Boxing: Harrison's ring education to end with Wembley test

The first part of Audley Harrison's professional career started with the comic disappearance of a former Walt Disney undercover detective and will end tomorrow with the inevitable bloody battering of a Balkan heavyweight champion, Ratko Draskovic, at the Wembley Conference Centre. It is the 10th and final fight of Harrison's present contract with the BBC.

It all started so long ago, back in May 2001 when over 7,000 people and seven million BBC viewers watched as Mike Middleton, a nice guy from Florida, fell over in round one at Wembley Arena. Two days earlier Middleton had packed pillows under the sheets and given his minders the slip and vanished from a cheap Wembley motel only to emerge the following day at the Hertfordshire offices of the promoter Frank Warren.

Middleton claimed he was owed some money and he eventually increased his agreed purse of $5,000 (£2,950) to over $35,000 because of an unfortunate oversight by Harrison's guardians in the original fight contract. Thankfully, Harrison laughed off the episode. "It got personal against Middleton and Frank Warren and his merry men got involved, but I just took care of business in the ring.''

Harrison's next fight was delayed because of a broken rib and, when he eventually fought, both the crowd and, more alarmingly, the television audience were very disappointing. However, in the Newcastle ring, he easily outpointed Kettering's trial horse Derek McCafferty over six decently competitive rounds. A month later a sickening body shot dropped an overweight Polish bouncer, Piotr Jurczyk, for the full count in round two in Glasgow and once again the attendance, which was less than 300, and the TV figures for the Olympic champion's third fight were unimpressive.

After Jurczyk, Harrison injured his shoulder taking part in a charity event and he was out until April last year when he knocked out the American Julius Long, who like Middleton was clueless under fire. Long entered the ring with a run of six wins all by knock-out, but he was truly hopeless and had difficulty standing up. Harrison obliged and he was soon on his back. Once again a small crowd watched the win and for his next fight Harrison was switched from Saturday night to a midweek slot.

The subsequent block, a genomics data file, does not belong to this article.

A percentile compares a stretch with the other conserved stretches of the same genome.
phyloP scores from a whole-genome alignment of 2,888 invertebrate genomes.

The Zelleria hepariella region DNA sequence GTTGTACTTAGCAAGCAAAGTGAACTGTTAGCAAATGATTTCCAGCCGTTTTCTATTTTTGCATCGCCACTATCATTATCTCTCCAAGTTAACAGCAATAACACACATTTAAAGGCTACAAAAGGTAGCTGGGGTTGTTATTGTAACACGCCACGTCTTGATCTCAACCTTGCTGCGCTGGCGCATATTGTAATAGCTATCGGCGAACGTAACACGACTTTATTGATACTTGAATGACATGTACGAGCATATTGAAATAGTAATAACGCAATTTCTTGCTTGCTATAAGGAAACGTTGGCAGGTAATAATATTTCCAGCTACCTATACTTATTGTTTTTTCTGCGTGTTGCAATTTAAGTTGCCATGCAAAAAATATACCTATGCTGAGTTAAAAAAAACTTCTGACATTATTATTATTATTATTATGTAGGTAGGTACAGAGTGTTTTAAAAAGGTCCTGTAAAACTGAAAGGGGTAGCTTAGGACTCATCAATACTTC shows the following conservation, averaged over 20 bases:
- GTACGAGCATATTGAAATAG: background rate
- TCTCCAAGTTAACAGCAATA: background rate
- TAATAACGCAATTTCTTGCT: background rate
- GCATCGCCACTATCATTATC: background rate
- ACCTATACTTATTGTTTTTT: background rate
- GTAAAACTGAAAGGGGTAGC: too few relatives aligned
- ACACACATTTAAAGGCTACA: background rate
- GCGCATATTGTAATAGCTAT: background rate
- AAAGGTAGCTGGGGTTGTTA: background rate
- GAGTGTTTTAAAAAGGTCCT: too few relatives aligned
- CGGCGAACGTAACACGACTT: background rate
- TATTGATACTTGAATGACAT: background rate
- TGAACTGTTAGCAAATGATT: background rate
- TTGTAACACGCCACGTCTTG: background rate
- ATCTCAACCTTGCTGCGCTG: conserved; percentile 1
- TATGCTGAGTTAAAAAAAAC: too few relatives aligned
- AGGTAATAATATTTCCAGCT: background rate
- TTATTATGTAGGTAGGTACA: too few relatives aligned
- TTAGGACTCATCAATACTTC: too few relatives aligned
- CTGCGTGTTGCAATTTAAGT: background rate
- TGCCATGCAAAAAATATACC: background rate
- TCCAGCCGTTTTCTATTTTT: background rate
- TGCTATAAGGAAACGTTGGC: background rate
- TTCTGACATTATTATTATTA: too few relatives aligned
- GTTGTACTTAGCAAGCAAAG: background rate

In May 2002, Harrison out-pointed the Chesterfield butcher Mark Krence in London's Docklands and, in July, he was back at Wembley for six difficult rounds against the East End hard man Dominic Negus. The Krence and Negus fights were ideal for Harrison's ring education but the poor attendance and negative publicity that followed each contest cast doubt over his ring progress. Most disturbing of all was that Harrison and his camp continued to claim that all was going to plan when it was obvious that his popularity was in free-fall.

In October last year, an American called Wade Lewis, a club fighter with a few reasonable names on his record, was outboxed and dumped on the canvas in round two in front of 1,000 fans in Liverpool. The cheeky crowd enjoyed the one-sided spectacle but again the TV figures were poor. It was rumoured that crisis meetings were scheduled between Harrison's supporters and disgruntled executives at the BBC.

In November last year, Harrison fought in Atlantic City and connected with a beautiful short punch to knock out Shawn Robinson in one round. Once again Harrison's size was important as he took control before sending the part-time carpenter to dreamland. It was a good win but most of the British press ignored Harrison's first professional fight in America and it was shown the following day on BBC Grandstand. However, Harrison correctly defended the impressive win by comparing the way he beat Robinson with the way that the current British heavyweight champion, Danny Williams, did the same thing.

In February, Harrison went back to a live slot on the BBC on a Saturday night and boxed sensibly to halt America's Rob Galloway after four rounds. It was without doubt his best performance, but it lacked the ferocity that most boxing fans now require of heavyweights.

Tomorrow's opponent, Draskovic, has never been stopped and, even at the age of 37, should still prove a test until the accurate and powerful punching that few of Harrison's critics are prepared to admit exists takes its toll.

Harrison's next fight will be with the BBC. A new deal looks guaranteed, but the battle will be over how much. Last time Harrison received £1m, this time he will want more.

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